The Journey from Diagnosis to Hope and Healing begins when you decide that you are not a statistic. You have the power to create a new outcome and shift from being fearful of your illness to fearless in face of the odds.
Toxic side effects of heavy chemo could limit use, researcher says
WebMD News from HealthDay
By Steven Reinberg
THURSDAY, June 9, 2016 (HealthDay News) — A treatment combining chemotherapy and a stem cell transplant could represent a major advance against aggressive multiple sclerosis, experts say.
Sensitivity to heat can disrupt the quality of life for people living with MS. Here’s how to keep your cool.
Heat intolerance is a common issue for people living with multiple sclerosis (MS). Not only are they in general more sensitive to heat, but heat can also make their MS symptoms considerably worse.
MS-related heat intolerance occurs because the myelin protective covering around the nerves in the brain is damaged and doesn’t function properly when the body is overheated, says Jack Burks, MD, chief medical officer of the Multiple Sclerosis Association of America.
by: Sonia Trejo
Studies exploring the association between allergic diseases and the risk of developing multiple sclerosis (MS) have shown conflicting results. A population based case control study in northern Italy showed that patients reporting history of atopic allergies had a decreased risk of MS compared to those reporting no history of allergies. On the other hand, a case control study nested in the Nurse’s Health Study I and II showed no association between history of allergy and MS risk. This lack of association was also reported in a meta–‐analysis of 10 observational studies. However, the association between allergies and MS activity has not been investigated. To download the research abstract, CLICK HERE
MS Cure Fund is excited to announce that we will be headed to the 30th Annual Consortium of Multiple Sclerosis Centers (CMSC)! This year CMSC will be hosted at the Gaylord National Resort and Convention Center in National Harbor, Maryland from June 1st – 4th, 2016.
CMSC is an event which celebrates the evolution and continuous growth of knowledge and research pertaining to MS in today’s society. The various exhibits at the convention focus on different aspects of MS research and care. Exhibitors at the convention include pharmaceutical companies, neurologists, other MS societies, and more! MS Cure Fund will also be exhibiting in order to grow awareness for our organization and connect with other professionals in the MS community. This gives us a chance to spread the importance of patient education, one of our strongest priorities, and also to collaborate with other MS professionals on new initiatives within our organization.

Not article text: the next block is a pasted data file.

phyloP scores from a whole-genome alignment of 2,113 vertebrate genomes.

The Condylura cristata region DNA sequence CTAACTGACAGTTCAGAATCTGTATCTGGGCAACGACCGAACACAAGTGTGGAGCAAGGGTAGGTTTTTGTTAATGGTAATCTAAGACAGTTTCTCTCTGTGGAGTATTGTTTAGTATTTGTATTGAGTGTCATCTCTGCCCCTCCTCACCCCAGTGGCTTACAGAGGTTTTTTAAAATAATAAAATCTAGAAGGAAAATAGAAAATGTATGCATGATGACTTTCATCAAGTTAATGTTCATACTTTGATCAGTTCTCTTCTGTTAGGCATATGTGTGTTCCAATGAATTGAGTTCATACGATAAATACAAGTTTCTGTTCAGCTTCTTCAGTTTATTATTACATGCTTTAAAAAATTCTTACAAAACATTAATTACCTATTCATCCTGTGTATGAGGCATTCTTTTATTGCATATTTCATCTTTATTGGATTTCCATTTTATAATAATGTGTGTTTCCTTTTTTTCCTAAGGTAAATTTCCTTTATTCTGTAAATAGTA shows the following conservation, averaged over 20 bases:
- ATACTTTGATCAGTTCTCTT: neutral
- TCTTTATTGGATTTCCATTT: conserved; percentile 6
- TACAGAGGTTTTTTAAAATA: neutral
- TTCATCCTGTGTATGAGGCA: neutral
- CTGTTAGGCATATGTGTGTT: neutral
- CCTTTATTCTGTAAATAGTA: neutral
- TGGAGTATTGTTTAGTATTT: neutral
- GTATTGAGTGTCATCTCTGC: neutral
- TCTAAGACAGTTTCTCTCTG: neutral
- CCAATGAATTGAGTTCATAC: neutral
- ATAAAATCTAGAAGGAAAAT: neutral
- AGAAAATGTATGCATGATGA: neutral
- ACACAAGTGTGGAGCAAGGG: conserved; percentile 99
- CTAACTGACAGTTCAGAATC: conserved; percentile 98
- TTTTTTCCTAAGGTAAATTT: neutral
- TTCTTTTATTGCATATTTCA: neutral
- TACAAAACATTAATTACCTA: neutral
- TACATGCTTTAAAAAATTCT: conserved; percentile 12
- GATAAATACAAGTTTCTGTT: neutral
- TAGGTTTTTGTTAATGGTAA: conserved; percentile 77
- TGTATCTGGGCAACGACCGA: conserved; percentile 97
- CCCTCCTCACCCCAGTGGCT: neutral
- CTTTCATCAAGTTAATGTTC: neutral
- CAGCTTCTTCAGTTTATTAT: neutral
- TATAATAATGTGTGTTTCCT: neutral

By: Maggie Harling
My friend and I have been learning to ride for some years, usually in a large indoor arena. Occasionally we would get to ride in an outdoor paddock, always careful not to get too hot in the sun. We both have MS, so we have very slowly progressed from having side walkers accompany us at all times to gradually gain enough confidence to ride independently.
MS Cure Fund Medical Advisory Board members Adam Kaplin, MD and Daniel Becker, MD find Scuba Diving Improves Function of Body, Mind in Vets with Spinal Cord Injury
Johns Hopkins researchers find ‘dramatic’ results in small preliminary study
A small group of veterans with spinal cord injuries who underwent a four-day scuba- diving certification saw significant improvement in muscle movement, increased sensitivity to light touch and pinprick on the legs, and large reductions in post-traumatic stress disorder (PTSD) symptoms, according to Johns Hopkins researchers
Journaling and practicing gratitude has been my daily practice since my 20’s.
While focusing on gratitude had previously added positivity to my day, I had no idea how much it could actually change my life until I was diagnosed with MS. Then, practicing gratitude became a lifeline and absolutely shifted my experience from being fraught with fear and despair to enjoying days full of hope.
by: Maggie Harling
I’d been riding for four years before I realized what the problem was. Because of MS I have a weak left hand. As I ride, my hand gradually slips up the rein; I can maintain a hold around the rein but I no longer have the finger pressure to maintain a grasp. Then, when I need to adjust the left rein, I no longer have any contact with the horse’s mouth.
As someone with secondary progressive MS, how do you manage to get around without a car? Do you ever feel like you are asking too much of your family and friends? I am in a wheelchair and can’t drive.